I don’t watch a lot of t.v, but one of my favorite shows is HARDTALK on BBCWORLD. Today I saw an interview with Ayaan Hirsi Ali, a Somalian feminist and a former Dutch parliamentarian who now lives in USA. She has gained worldwide notoriety for her fearless criticism of Islam, the religion of her birth. During the interview, although she now claims to be an atheist, she stated her continued commitment to confronting the “evils” of Islam which she believes is inherent in the religion. Especially in it’s treatment of women and girls. I have tremendous respect for her and she is an inspiration as someone who stands for her beliefs even though it has placed her life in constant danger.
Interestingly enough, I attended a seminar today on understanding the religious and cultural aspects of Arabs and Muslims. I found the overall tone of the speakers, who were from the Muslim and Arabic community, to be apologetic towards the violent aspects of Islam and playing the blame game. Blame U.S., European and Israeli policies, as well as the western media for creating and fueling the religious based extremism and terrorism associated to Islam. I don’t buy that these factors are the root causes of Islamic based terrorism, although I do accede that they do have an influence. However, I contend that there is a dynamic within the religion that easily lends itself to those who today, wish to use it as the basis to justify acts of violence in general and acts of terrorism in particular. More so than any of the other religions. I am still working this all out in my own mind, but my opinion is not the theme of this post.
I read this quote by Ms. Ali on Bookers Rising and it moved me. It is from a speech she gave on January 15th at the Congress of Racial Equality’s 23rd annual celebration of Dr. Martin Luther King Jr., where she received CORE’s International Brotherhood Award.
“Human beings are equal; cultures are not. A culture that celebrates femininity is not equal to a culture that trims the genitals of her girls. A culture that holds the door open to her women is not equal to one that confines them behind walls and veils. A culture that spends millions on saving a baby girl’s life is not equal to a one that uses its first encounter with natal technology to undertake mass abortion simply because baby girls are not welcome. A culture with courts that punish a husband for forcing his wife to have sex with him is not equal to a culture with a tribunal that decrees a young woman be gang-raped for talking to a boy of an allegedly higher caste. A culture that encourages dating between young men and young women is not equal to a culture that flogs or stones a girl for falling in love. A culture where monogamy is an aspiration is not equal to a culture where a man can lawfully have four wives all at once. A culture that protects women’s rights by law is not equal to a culture that denies women their alimony and half their inheritance. A culture that insists on holding open a position for women in its Supreme Court is not equal to a culture that declares that the testimony of a woman is worth half of that of a man.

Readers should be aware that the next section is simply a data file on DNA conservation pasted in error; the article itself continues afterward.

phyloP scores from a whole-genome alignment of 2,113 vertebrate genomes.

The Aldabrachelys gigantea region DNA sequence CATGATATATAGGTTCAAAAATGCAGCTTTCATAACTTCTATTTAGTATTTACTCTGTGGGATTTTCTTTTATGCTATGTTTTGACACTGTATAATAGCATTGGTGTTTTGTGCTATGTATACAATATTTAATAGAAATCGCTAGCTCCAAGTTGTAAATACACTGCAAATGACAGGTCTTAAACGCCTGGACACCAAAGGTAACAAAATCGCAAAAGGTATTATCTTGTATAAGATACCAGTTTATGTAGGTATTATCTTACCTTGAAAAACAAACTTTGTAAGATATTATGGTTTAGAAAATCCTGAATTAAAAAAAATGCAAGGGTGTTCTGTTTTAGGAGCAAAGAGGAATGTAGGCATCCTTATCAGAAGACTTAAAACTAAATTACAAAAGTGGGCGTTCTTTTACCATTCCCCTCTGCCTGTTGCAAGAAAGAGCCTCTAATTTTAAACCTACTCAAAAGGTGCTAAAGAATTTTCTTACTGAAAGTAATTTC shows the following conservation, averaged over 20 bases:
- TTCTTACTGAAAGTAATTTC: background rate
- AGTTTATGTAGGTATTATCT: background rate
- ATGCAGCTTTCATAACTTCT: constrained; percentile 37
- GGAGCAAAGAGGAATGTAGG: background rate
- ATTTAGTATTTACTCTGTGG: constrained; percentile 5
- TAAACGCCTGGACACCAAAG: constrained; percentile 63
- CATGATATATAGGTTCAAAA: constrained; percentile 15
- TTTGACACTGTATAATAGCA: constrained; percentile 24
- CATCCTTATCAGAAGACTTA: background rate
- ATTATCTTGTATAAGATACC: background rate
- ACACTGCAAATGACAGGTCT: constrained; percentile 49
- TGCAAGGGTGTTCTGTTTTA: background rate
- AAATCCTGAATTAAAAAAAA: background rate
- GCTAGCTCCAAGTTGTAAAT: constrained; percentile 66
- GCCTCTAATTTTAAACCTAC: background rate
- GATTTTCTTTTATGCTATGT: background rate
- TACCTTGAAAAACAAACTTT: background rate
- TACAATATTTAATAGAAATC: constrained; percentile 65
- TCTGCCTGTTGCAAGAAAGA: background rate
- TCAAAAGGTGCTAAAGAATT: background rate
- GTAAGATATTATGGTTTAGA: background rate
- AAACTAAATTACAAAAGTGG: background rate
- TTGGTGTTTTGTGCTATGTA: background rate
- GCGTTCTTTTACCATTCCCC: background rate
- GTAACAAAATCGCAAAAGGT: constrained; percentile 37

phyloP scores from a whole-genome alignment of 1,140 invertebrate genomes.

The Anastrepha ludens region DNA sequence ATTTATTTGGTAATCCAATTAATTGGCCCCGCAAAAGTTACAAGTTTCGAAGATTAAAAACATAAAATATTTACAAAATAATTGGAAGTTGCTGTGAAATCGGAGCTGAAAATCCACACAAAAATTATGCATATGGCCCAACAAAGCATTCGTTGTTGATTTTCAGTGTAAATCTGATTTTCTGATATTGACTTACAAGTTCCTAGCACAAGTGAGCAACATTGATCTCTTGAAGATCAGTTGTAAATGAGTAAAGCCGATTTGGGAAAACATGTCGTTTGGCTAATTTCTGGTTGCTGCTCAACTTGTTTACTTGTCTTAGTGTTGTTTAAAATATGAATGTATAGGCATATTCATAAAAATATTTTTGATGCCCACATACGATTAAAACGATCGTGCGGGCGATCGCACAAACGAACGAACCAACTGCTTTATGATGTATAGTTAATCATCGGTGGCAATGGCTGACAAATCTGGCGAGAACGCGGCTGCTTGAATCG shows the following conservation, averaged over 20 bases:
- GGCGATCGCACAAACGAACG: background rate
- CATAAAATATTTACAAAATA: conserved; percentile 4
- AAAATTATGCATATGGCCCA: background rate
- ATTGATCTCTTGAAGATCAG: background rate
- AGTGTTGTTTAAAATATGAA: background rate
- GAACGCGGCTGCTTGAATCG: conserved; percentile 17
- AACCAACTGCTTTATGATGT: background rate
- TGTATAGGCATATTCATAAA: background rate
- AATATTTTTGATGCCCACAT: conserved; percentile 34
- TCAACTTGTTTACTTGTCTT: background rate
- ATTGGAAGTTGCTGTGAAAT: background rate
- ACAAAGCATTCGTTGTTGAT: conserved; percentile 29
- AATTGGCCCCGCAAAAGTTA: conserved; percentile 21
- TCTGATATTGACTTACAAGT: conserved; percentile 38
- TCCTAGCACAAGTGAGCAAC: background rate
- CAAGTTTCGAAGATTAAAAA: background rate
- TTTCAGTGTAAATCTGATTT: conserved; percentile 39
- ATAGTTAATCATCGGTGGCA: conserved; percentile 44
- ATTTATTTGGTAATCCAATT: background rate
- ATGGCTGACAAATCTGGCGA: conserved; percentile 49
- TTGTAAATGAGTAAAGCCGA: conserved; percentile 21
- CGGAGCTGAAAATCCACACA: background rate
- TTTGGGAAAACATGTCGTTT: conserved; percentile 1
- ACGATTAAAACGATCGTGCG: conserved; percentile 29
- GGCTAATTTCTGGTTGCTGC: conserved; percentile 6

Martin Luther King Jr.’s dream of racial equality has become a reality for some and remains a dream for many. It has become a reality for the few people privileged enough to live in this culture that values the human individual regardless of race or gender. It is this culture that provides me with the vocabulary, the legal tools, the material resources, the platforms, and most of all, the opportunity to meet like minded individuals who will stand for the rights of those fellow girls and women who haven’t been as lucky as me or you. It is within this culture that it pays to fight for equality. Unfortunately, it is this culture that is under threat today. Many of those born into it take it for granted–or worse, apologise for it. So dear men and women of colour, and dear women of all colour: Let’s join together to protect this culture of life, this culture of liberty, this culture of “ladies first.”